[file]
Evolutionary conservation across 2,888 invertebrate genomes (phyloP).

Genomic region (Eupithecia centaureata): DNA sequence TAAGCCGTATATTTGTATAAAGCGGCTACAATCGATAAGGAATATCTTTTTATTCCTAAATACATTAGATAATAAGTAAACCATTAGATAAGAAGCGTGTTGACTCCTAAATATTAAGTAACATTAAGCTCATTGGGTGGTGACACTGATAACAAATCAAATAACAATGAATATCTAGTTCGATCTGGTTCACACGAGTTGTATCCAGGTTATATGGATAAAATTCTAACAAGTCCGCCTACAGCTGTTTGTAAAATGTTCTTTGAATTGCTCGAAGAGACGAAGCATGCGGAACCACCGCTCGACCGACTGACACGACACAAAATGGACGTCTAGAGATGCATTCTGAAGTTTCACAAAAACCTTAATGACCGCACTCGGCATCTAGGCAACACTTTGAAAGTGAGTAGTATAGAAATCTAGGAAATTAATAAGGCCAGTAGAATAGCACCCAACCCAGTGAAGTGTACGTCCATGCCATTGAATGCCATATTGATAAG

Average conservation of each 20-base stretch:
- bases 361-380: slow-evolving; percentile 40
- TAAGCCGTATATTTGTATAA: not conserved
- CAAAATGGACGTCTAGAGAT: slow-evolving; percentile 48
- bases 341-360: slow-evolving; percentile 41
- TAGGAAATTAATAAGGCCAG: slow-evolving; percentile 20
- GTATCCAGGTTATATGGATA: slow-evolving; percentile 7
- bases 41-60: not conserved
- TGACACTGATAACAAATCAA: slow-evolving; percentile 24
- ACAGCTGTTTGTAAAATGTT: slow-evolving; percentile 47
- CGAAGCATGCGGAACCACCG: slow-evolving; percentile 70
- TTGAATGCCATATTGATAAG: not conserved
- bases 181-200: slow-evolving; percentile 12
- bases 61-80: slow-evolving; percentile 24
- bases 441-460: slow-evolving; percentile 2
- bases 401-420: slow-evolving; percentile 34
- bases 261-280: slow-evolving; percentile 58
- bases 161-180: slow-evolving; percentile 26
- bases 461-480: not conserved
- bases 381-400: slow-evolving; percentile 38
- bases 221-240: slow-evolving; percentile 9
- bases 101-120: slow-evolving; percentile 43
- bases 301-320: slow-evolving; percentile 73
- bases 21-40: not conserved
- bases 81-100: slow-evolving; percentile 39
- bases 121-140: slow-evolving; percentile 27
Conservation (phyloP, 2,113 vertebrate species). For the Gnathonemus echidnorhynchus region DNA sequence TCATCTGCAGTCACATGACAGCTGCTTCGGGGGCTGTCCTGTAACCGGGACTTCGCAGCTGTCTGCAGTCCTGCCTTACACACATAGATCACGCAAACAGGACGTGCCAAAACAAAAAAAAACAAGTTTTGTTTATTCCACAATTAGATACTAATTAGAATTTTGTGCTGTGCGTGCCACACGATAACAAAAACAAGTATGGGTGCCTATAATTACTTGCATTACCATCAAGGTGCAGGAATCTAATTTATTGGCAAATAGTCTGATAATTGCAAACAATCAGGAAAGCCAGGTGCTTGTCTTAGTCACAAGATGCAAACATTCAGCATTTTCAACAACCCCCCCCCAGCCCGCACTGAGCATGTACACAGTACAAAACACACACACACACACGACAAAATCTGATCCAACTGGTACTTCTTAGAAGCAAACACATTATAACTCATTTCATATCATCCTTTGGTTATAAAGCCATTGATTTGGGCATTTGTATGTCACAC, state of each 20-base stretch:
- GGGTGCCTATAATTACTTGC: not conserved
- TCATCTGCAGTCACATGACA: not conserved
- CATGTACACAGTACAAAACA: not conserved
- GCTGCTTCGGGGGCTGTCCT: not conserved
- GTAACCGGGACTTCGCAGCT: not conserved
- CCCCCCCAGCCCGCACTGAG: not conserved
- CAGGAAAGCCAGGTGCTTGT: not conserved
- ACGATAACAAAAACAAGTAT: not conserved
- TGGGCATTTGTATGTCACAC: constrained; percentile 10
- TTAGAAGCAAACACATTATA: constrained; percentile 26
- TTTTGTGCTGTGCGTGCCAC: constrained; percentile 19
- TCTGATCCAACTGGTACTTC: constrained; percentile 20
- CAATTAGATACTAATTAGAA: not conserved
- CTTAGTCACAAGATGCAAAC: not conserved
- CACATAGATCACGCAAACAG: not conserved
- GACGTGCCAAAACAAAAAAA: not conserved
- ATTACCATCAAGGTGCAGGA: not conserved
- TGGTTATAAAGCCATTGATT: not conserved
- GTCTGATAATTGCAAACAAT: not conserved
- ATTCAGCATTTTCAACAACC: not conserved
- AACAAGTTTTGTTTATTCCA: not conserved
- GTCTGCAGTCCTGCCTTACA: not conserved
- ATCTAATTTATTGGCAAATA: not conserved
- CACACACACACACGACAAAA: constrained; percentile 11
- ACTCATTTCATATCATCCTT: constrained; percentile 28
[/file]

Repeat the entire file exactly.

Evolutionary conservation across 2,888 invertebrate genomes (phyloP).

Genomic region (Eupithecia centaureata): DNA sequence TAAGCCGTATATTTGTATAAAGCGGCTACAATCGATAAGGAATATCTTTTTATTCCTAAATACATTAGATAATAAGTAAACCATTAGATAAGAAGCGTGTTGACTCCTAAATATTAAGTAACATTAAGCTCATTGGGTGGTGACACTGATAACAAATCAAATAACAATGAATATCTAGTTCGATCTGGTTCACACGAGTTGTATCCAGGTTATATGGATAAAATTCTAACAAGTCCGCCTACAGCTGTTTGTAAAATGTTCTTTGAATTGCTCGAAGAGACGAAGCATGCGGAACCACCGCTCGACCGACTGACACGACACAAAATGGACGTCTAGAGATGCATTCTGAAGTTTCACAAAAACCTTAATGACCGCACTCGGCATCTAGGCAACACTTTGAAAGTGAGTAGTATAGAAATCTAGGAAATTAATAAGGCCAGTAGAATAGCACCCAACCCAGTGAAGTGTACGTCCATGCCATTGAATGCCATATTGATAAG

Average conservation of each 20-base stretch:
- bases 361-380: slow-evolving; percentile 40
- TAAGCCGTATATTTGTATAA: not conserved
- CAAAATGGACGTCTAGAGAT: slow-evolving; percentile 48
- bases 341-360: slow-evolving; percentile 41
- TAGGAAATTAATAAGGCCAG: slow-evolving; percentile 20
- GTATCCAGGTTATATGGATA: slow-evolving; percentile 7
- bases 41-60: not conserved
- TGACACTGATAACAAATCAA: slow-evolving; percentile 24
- ACAGCTGTTTGTAAAATGTT: slow-evolving; percentile 47
- CGAAGCATGCGGAACCACCG: slow-evolving; percentile 70
- TTGAATGCCATATTGATAAG: not conserved
- bases 181-200: slow-evolving; percentile 12
- bases 61-80: slow-evolving; percentile 24
- bases 441-460: slow-evolving; percentile 2
- bases 401-420: slow-evolving; percentile 34
- bases 261-280: slow-evolving; percentile 58
- bases 161-180: slow-evolving; percentile 26
- bases 461-480: not conserved
- bases 381-400: slow-evolving; percentile 38
- bases 221-240: slow-evolving; percentile 9
- bases 101-120: slow-evolving; percentile 43
- bases 301-320: slow-evolving; percentile 73
- bases 21-40: not conserved
- bases 81-100: slow-evolving; percentile 39
- bases 121-140: slow-evolving; percentile 27
Conservation (phyloP, 2,113 vertebrate species). For the Gnathonemus echidnorhynchus region DNA sequence TCATCTGCAGTCACATGACAGCTGCTTCGGGGGCTGTCCTGTAACCGGGACTTCGCAGCTGTCTGCAGTCCTGCCTTACACACATAGATCACGCAAACAGGACGTGCCAAAACAAAAAAAAACAAGTTTTGTTTATTCCACAATTAGATACTAATTAGAATTTTGTGCTGTGCGTGCCACACGATAACAAAAACAAGTATGGGTGCCTATAATTACTTGCATTACCATCAAGGTGCAGGAATCTAATTTATTGGCAAATAGTCTGATAATTGCAAACAATCAGGAAAGCCAGGTGCTTGTCTTAGTCACAAGATGCAAACATTCAGCATTTTCAACAACCCCCCCCCAGCCCGCACTGAGCATGTACACAGTACAAAACACACACACACACACGACAAAATCTGATCCAACTGGTACTTCTTAGAAGCAAACACATTATAACTCATTTCATATCATCCTTTGGTTATAAAGCCATTGATTTGGGCATTTGTATGTCACAC, state of each 20-base stretch:
- GGGTGCCTATAATTACTTGC: not conserved
- TCATCTGCAGTCACATGACA: not conserved
- CATGTACACAGTACAAAACA: not conserved
- GCTGCTTCGGGGGCTGTCCT: not conserved
- GTAACCGGGACTTCGCAGCT: not conserved
- CCCCCCCAGCCCGCACTGAG: not conserved
- CAGGAAAGCCAGGTGCTTGT: not conserved
- ACGATAACAAAAACAAGTAT: not conserved
- TGGGCATTTGTATGTCACAC: constrained; percentile 10
- TTAGAAGCAAACACATTATA: constrained; percentile 26
- TTTTGTGCTGTGCGTGCCAC: constrained; percentile 19
- TCTGATCCAACTGGTACTTC: constrained; percentile 20
- CAATTAGATACTAATTAGAA: not conserved
- CTTAGTCACAAGATGCAAAC: not conserved
- CACATAGATCACGCAAACAG: not conserved
- GACGTGCCAAAACAAAAAAA: not conserved
- ATTACCATCAAGGTGCAGGA: not conserved
- TGGTTATAAAGCCATTGATT: not conserved
- GTCTGATAATTGCAAACAAT: not conserved
- ATTCAGCATTTTCAACAACC: not conserved
- AACAAGTTTTGTTTATTCCA: not conserved
- GTCTGCAGTCCTGCCTTACA: not conserved
- ATCTAATTTATTGGCAAATA: not conserved
- CACACACACACACGACAAAA: constrained; percentile 11
- ACTCATTTCATATCATCCTT: constrained; percentile 28